Past Example: Pennsylvania Insurance Commissioner Blocked Proposed Highmark-Independence Blue Cross
State Insurance Commissioners possess broad powers to investigate, remedy, and block mergers. They regulate and examine health insurance markets on a daily basis, can proposed significant consumer protections within those markets, and have the closest relationship with consumers. Even if the Department of Justice approves a merger, state Insurance Commissioners can still analyze and file suit against an acquisition. There is an example of a past case where state antitrust authorities blocked an insurance merger to protect consumers even when the Department of Justice had approved it: the 2008 attempted merger of health insurers Highmark and Independence Blue Cross.
In April 2007, health insurance companies Highmark, which provided coverage to 4.6 million people and Independence Blue Cross, which provided coverage to 3.4 million people in and around Philadelphia, submitted their merger application to the Pennsylvania Department of Insurance. In May 2007 their application was reviewed and cleared by the Department of Justice. The Pennsylvania Insurance Department held hearings examining the mergers and their impact. The CEOs of both companies testified that the merger would have created substantial efficiencies they needed to compete with national publicly traded highly insurance companies that were entering their market.
The Department then conducted a 21-month review of the proposed merger and analyzed its potential impacts on competition in the health insurance market. Pennsylvania Insurance Commissioner Joel Ario laid out a condition that the companies divest either the Blue Cross or Blue Shield brand and work with the national Blues association to award the trademark to a qualified competitor. The executives of Highmark and Independence Blue Cross objected to this requirement. Doctors, hospitals, rival insurers, and consumer groups also expressed concerns about this merger. At the hearings experts testified against the acquisition and argued that it would lead to highly concentrated markets, higher premiums, and lower reimbursement for healthcare providers. The Pennsylvania State Senate’s Banking and Insurance Committee voted 10-4 to recommend that the Insurance Commissioner block the merger.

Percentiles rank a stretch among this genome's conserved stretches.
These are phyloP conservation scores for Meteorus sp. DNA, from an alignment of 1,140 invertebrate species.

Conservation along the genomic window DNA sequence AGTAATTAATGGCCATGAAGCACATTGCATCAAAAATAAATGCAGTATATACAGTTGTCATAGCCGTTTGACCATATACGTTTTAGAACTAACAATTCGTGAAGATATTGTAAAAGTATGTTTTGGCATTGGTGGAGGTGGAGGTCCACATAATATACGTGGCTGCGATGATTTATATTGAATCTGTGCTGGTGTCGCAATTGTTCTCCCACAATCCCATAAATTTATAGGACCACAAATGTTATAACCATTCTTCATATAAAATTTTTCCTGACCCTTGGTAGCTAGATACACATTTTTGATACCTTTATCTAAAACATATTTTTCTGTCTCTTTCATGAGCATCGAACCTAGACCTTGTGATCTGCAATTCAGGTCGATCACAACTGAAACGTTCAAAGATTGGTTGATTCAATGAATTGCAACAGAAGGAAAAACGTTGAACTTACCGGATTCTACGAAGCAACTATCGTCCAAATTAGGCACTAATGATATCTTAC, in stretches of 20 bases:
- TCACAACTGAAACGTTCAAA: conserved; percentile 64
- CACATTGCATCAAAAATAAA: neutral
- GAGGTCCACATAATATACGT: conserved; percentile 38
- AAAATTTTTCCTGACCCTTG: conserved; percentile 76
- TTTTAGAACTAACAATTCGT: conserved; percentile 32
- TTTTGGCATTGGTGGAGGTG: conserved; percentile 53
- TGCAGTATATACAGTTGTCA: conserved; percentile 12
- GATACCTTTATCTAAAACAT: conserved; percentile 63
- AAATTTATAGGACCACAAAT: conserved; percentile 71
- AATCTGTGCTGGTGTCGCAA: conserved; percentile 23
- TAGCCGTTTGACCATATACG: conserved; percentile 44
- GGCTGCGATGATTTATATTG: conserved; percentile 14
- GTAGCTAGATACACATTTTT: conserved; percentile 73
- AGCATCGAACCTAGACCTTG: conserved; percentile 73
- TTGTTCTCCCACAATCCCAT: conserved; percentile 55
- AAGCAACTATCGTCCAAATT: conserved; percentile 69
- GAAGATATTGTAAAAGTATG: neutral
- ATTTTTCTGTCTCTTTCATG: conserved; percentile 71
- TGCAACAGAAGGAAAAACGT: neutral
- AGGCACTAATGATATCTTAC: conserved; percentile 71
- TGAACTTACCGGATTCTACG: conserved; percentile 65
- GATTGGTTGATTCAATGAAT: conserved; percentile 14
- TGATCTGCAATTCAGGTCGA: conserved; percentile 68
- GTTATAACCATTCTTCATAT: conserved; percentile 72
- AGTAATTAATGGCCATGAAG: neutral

Commissioner Ario stated that his department was prepared to disapprove the transaction “because it would have lessened competition and disadvantage providers to the detriment of the insurance-buying public.” He argued that bigger companies were not always better ones, and this merger would have harmed consumers. Ario said that “Pennsylvania consumers already face one of the least competitive health insurance marketplaces in the country, and this consolidation would have made it worse, resulting in fewer choices for consumers and weaker provider networks for consumers who depend on those networks for access to quality health care.” Finally, in early 2009, Highmark and Independence Blue Cross abandoned their merger plan, admitting that the Pennsylvania Insurance Commissioner would not have approved the deal.
This provides a simple and straightforward lesson—the Pennsylvania Insurance Department conducted a thorough investigation of the merger, found that it would harm consumers and providers and lead to less competition, and refused to approve the merger. As a result, the companies ended their plans to combine. Effective state antitrust enforcement, even though the Department of Justice had already approved the merger, led to the merger’s defeat and benefited consumers. State Insurance Commissioners currently analyzing the Anthem-Cigna and Aetna-Humana mergers should follow what Pennsylvania did years ago: thoroughly examine the acquisition, determine its likely effects on consumers, healthcare providers, and insurance markets, and take all necessary steps to maintain competition and protect consumers, including blocking the merger if needed.